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Immigration Daily

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Immigration Daily August 23, 2005
Previous Issues
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Joel Stewart And Distinguished Practitioners

Joel Stewart will lead the discussion for "PERM: An Up To The Minute Course" a 3-part telephone seminar beginning this week. Joining him will be a number of distinguished practitioners who will tackle the vexing but important issues involved in PERM cases. The deadline to register is Tuesday, August 23rd. For more info, including speaker bios, detailed curriculum, and registration information, please see: (Fax version:

We welcome readers to share their opinion and ideas with us by writing to


PERM: An Up To The Minute Course - Deadline Is Tuesday, August 23rd

ILW.COM is please to announce "PERM: An Up To The Minute Course", a 3-part telephonic seminar on the latest developments in PERM. The curriculum is as follows:

FIRST Phone Session on Aug 25: Backlog Update; Recent changes in PERM: regulations, memos, FAQ's; Comparative practice update nationwide perspective; Problems with electronic filing; Review of Practice tools; Attorney/Agent/Preparer Issues

SECOND Phone Session on Sep 22: DOT/SOC Issues; Prevailing Wage; Minimum/Special/Restrictive Requirements; Specificity in Ads, Notice, Posting, Job Orders; Form 9089: Special Problems/Inconsistencies; Drafting PERM for 1st, 2nd & 3rd Preference Categories

THIRD Phone Session on Oct 13: Professionals: Additional recruitment requirements; Recruitment Procedures: Resumes, Interviews, Results; Issues likely to result in Audits; Supervised Recruitment/Denials/Refiling; Nuances from Balca; Review of Civil and Criminal Labor Certification Cases

The deadline to sign up is Tuesday, August 23rd. For more info, including speaker bios, detailed curriculum, and registration information, please see: (Fax version:


Firstland International Holding No Longer Available For Preventing DHS From Revoking Already Approved Immigrant Petitions Of Aliens In The US
Cyrus D. Mehta and Elizabeth T. Reichard write "Such a revocation is likely to cause a great deal of hardship to many aliens who are already in the U.S. and who most likely have developed substantial ties to this country."


CRS Report On Guestworker Programs
The Congressional Research Service issued a report describing policy considerations related to guest worker programs.


Help Wanted: Immigration Attorney
Growing central New Jersey Law firm seeks aggressive, motivated, take-charge attorney for its immigration group. Successful candidate should have experience with deportation/removal cases and be familiar with business immigration, including H-1's and PERM. Must be able to work independently. Some clientele of your own is a plus but not required. Competitive salary and benefit package to right person. Apply in confidence by email to:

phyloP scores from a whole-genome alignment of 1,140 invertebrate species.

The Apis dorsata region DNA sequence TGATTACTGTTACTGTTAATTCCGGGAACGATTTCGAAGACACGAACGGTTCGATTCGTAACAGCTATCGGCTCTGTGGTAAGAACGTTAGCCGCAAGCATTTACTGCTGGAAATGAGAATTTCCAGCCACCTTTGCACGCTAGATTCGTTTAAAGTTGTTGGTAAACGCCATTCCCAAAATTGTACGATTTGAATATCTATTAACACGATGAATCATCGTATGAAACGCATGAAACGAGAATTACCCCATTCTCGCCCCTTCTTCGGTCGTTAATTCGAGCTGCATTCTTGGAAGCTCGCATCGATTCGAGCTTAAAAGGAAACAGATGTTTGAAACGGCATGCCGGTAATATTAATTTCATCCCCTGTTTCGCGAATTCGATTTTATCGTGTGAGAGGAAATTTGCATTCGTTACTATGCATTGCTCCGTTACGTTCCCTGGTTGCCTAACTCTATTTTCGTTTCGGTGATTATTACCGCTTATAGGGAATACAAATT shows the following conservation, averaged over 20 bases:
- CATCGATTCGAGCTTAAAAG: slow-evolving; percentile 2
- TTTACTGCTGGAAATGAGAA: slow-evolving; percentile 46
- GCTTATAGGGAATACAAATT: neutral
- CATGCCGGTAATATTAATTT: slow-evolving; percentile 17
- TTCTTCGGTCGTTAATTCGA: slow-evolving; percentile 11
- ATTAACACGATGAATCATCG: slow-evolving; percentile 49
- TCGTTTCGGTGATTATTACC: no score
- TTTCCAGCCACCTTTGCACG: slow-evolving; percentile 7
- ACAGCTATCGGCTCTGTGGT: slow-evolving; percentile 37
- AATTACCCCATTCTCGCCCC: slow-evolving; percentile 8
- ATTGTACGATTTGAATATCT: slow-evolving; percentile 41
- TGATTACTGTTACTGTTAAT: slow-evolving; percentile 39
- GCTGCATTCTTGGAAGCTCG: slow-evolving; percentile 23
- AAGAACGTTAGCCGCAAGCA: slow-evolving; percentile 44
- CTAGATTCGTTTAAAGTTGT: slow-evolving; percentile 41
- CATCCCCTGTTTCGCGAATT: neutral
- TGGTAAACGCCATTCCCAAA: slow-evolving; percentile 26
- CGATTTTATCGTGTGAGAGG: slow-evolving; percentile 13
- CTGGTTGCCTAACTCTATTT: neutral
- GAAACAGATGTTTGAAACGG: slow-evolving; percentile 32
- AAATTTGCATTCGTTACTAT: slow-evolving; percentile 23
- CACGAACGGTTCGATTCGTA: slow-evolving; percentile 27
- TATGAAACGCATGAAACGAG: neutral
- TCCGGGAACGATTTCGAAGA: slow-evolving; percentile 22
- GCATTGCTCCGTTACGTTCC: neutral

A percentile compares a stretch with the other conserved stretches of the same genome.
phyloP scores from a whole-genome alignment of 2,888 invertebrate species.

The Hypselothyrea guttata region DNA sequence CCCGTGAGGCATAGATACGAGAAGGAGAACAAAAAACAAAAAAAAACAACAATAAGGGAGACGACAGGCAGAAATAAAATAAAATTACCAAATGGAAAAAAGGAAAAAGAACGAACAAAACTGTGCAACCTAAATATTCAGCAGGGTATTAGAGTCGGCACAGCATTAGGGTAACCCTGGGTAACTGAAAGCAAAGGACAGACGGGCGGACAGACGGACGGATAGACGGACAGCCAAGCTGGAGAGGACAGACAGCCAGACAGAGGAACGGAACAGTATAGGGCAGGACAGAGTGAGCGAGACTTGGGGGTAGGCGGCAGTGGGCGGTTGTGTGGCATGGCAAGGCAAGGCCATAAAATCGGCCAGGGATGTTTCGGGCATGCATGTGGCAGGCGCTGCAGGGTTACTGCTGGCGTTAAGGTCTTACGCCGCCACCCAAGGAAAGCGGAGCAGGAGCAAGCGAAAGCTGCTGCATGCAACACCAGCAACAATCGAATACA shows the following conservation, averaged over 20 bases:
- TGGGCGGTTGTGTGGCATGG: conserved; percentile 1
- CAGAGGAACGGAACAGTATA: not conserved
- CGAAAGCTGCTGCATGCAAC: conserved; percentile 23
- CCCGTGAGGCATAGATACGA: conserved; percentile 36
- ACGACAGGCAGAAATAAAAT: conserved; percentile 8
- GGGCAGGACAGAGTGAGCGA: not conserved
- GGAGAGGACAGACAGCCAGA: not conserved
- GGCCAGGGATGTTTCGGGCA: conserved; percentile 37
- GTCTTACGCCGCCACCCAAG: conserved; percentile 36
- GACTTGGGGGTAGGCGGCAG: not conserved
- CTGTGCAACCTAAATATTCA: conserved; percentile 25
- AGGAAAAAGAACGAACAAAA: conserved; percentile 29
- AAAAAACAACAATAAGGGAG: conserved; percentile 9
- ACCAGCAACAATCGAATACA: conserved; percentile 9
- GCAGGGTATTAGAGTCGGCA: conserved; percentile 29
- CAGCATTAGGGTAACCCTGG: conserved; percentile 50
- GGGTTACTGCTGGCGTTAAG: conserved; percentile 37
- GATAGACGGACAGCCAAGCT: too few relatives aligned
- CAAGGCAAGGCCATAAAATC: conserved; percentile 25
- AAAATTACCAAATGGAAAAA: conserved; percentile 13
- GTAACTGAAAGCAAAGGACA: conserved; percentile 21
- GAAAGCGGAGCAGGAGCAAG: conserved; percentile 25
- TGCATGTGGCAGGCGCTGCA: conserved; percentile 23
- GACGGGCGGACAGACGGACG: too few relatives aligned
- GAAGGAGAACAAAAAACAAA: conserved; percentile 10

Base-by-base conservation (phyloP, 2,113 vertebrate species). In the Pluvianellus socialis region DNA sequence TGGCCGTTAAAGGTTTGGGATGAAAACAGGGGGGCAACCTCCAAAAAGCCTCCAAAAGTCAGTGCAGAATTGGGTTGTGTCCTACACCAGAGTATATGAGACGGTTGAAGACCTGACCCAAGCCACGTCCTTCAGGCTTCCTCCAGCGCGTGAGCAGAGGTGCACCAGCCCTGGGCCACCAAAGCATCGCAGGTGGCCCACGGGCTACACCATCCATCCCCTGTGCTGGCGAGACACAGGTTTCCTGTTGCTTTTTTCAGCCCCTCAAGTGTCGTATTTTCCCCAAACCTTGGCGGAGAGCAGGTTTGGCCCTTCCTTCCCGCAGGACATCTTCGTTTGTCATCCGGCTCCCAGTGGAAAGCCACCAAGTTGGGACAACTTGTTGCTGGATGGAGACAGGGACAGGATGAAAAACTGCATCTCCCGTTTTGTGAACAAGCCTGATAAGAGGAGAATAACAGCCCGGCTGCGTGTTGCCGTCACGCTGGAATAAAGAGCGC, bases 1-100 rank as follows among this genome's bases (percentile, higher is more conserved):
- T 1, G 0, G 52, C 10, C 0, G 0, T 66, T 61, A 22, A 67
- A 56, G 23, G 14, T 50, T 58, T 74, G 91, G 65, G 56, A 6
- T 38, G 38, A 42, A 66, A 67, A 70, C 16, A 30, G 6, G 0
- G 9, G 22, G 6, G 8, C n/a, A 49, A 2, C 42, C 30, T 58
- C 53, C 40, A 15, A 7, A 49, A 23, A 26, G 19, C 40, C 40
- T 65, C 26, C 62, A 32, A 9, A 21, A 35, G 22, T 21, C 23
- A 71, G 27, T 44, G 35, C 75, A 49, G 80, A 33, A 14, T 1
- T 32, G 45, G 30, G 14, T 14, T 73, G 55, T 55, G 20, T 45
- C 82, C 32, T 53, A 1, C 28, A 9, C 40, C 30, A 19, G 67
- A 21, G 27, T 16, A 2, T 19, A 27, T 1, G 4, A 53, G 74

Help Wanted: Immigration Paralegal
Fragomen, Del Rey, Bernsen & Loewy (FDBL) seeks to hire an experienced paralegal for its Washington D.C. office. FDBL offers a career position requiring a wide range of skills in a fast-paced setting for the right candidate. Our ideal candidate has 3-5 years experience with all aspects of business immigration and will have the benefit of attorney supervision and guidance. Responsibilities include: preparation of all types of immigrant visa petitions, labor certifications, adjustment of status and consular processing applications, and preparation of all types of nonimmigrant visa petitions (particularly Hs, Ls, TNs, and Os). Paralegal will manage caseload with large degree of independence, communicate with clients regarding procedural and case processing issues, update and maintain client status reports, prepare bills, and serve as a team resource. FDBL offers a comprehensive compensation package. Fax your resume and cover letter to Allison Bettridge, Human Resources/Office Manager, at 202-371-2898. For more information, please contact Ms. Bettridge at 202-223-5515. EOE.

Help Wanted: Immigration Attorney
Established immigration and real-estate boutique firm in Aventura, FL is looking for an immigration attorney. Must have minimum 2 yrs. business immigration experience including H, L, E visas, I-140's, labor certifications (PERM), RFEs. Bilingual (English-Spanish) is a must. Compensation commensurate with experience. Generous benefit package. EOE. Please send resume to Mark Katsman: No calls please.

Help Wanted: Immigration Attorney